Bet Debora Journal “Generations”

cover klein.bigJudaism is founded on the passing on of traditions, knowledge and history from generation to generation. Authors from Eastern and Western Europe show the myriad of ways in which women have contributed to ensuring Jewish continuity, preserving knowledge that had been handed down to them, taking a critical look at traditions and opening new perspectives for future generations.



Family: Marianna Salzmann and Ruth Fruchtman talk about the women in their respective families, who have very little in comon with the “selfless Jewish mother“stereotype. Miriam Widman questions the role she plays as a mother in the Jewish upbringing of her children.


New Beginning: Rita Kashner describes how Project Kesher motivates mothers and daughters in CIS countries to embrace their heritage and become active in structuring and organizing Jewish ways of life. Louise Hecht profiles Fanny Neuda (1819-1894), the first woman who composed a German-language prayer book for Jewish women. For centuries, women had been exlcluded from studying the Talmud. Valérie Rhein speaks of a new generation of young orthodox women who are succesfully studying to become rabbis.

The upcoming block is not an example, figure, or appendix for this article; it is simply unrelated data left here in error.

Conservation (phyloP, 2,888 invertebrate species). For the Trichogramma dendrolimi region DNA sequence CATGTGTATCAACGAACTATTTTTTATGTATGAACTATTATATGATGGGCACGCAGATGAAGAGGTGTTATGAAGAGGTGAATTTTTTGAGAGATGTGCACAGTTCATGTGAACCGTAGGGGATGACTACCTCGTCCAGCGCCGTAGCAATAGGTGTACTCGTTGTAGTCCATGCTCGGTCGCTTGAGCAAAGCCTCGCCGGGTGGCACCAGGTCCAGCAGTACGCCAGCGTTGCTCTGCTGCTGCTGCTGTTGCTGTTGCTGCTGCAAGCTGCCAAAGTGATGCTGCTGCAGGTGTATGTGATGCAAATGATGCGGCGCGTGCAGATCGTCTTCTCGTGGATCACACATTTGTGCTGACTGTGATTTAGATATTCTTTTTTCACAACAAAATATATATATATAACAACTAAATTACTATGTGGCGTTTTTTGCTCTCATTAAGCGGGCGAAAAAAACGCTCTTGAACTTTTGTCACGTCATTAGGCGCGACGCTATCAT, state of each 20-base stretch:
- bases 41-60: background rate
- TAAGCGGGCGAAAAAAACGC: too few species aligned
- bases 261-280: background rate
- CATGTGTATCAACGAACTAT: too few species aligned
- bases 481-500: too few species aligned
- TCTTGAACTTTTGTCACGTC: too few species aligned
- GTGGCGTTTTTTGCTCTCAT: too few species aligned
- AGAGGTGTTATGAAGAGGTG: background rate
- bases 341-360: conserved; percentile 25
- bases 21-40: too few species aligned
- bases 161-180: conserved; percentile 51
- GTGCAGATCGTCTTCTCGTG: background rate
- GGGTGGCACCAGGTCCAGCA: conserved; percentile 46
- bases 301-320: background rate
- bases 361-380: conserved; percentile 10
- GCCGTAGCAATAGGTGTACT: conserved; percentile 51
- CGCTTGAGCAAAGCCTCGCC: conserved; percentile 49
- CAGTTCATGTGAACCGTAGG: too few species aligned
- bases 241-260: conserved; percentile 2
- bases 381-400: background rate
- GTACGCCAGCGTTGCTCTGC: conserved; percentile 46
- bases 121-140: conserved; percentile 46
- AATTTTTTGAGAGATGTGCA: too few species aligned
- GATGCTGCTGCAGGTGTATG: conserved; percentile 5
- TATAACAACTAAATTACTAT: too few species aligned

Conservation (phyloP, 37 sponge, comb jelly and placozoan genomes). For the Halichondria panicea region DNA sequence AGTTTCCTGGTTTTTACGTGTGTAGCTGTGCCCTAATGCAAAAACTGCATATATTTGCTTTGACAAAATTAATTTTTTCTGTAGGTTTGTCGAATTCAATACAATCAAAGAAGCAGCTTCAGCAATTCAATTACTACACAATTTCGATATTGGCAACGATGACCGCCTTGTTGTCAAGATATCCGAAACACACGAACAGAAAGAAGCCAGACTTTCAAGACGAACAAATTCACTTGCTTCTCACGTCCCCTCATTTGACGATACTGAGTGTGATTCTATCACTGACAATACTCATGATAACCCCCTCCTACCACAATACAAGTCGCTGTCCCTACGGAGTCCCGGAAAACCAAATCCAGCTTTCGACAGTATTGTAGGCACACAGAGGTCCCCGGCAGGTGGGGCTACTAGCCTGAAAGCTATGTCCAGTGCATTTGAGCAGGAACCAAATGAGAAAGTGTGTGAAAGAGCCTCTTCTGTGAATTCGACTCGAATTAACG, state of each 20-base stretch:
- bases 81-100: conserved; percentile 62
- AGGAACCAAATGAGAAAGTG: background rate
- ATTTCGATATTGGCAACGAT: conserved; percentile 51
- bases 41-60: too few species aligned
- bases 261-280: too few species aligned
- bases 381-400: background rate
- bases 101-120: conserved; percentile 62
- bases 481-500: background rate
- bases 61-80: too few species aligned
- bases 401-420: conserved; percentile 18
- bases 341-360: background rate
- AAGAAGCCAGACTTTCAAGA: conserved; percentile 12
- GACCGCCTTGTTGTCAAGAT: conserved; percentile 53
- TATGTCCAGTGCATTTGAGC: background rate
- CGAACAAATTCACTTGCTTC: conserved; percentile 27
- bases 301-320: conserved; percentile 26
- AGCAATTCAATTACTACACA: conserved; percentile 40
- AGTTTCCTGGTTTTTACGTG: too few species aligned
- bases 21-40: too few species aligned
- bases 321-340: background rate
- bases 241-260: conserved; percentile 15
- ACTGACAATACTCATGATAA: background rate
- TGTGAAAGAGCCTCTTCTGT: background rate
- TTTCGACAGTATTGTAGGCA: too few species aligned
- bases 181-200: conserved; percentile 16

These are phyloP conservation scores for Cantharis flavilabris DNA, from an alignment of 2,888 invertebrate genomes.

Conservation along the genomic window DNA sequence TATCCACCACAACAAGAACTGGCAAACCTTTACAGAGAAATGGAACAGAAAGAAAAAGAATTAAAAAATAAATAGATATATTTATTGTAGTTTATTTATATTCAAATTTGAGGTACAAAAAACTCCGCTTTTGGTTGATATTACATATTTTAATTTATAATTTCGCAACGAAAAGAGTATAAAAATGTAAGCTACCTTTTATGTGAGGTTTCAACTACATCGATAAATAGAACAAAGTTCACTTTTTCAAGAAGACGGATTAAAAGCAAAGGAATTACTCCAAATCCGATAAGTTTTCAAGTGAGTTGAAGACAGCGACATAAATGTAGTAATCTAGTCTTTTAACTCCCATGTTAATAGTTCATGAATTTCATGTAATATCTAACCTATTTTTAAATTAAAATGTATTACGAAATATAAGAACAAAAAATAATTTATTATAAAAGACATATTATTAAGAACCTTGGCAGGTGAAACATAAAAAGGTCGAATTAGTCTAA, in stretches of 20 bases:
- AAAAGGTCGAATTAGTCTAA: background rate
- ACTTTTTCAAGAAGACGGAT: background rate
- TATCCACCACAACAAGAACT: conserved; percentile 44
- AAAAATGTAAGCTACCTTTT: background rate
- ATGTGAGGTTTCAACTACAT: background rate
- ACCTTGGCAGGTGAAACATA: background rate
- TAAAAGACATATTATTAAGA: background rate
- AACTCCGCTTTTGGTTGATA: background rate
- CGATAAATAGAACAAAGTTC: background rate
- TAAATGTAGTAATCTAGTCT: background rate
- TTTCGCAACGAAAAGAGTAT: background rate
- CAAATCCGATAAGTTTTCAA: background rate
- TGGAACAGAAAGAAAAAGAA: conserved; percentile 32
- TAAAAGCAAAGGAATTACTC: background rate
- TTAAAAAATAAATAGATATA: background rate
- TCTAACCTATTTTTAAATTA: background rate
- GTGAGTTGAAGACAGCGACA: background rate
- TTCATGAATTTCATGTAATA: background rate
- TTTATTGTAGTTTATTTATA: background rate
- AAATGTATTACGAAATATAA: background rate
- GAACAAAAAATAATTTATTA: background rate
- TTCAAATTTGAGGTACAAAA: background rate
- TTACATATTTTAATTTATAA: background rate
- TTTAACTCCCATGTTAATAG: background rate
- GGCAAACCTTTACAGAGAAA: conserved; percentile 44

Role models: Marion Böker pays hommage to the women’s rights activist Bertha Pappenheim (1859-1936) and her commitment to her work as a modern lobbyist for the victims of trafficking in women and girls. Katalin Pécsi-Pollner and Tania Reytan introduce Jewish resistance fighters from Hungary and Bulgaria.


Identity: Leah Davcheva and Richard Fay depict the meaning of Ladino for Bulgarian Jews. By exploring Turkish-Sephardic cuisine, Sibel Cuniman Pinto illustrates that culinary traditions too can contribute to a sense and understanding of identity. Eszter B. Gantner illuminates how the conception of a Jewish self in Hungary has been shaped by different historical experiences and realities throughout different generations.


Jewishness: Eszter Susán and Anna Makówka-Kwapisiewicz elaborate the ways in which young people in Budapest and Krakow are reflecting on their Jewish heritage and helping Jewish life to flourish once more. Manja Pach chronicles how a liberal Jewish community in the Netherlands reclaimed ownership of a disused village synagogue. While the women here had once been confined to the gallery, the synagogue now employs a female rabbi and cantor


Table of Contents



Language: German, English
148 pages, softcover with (fold-in) flaps
46 illustrations
ISBN: 978-3-95565-049-0
15.00 € / 27.90 CHF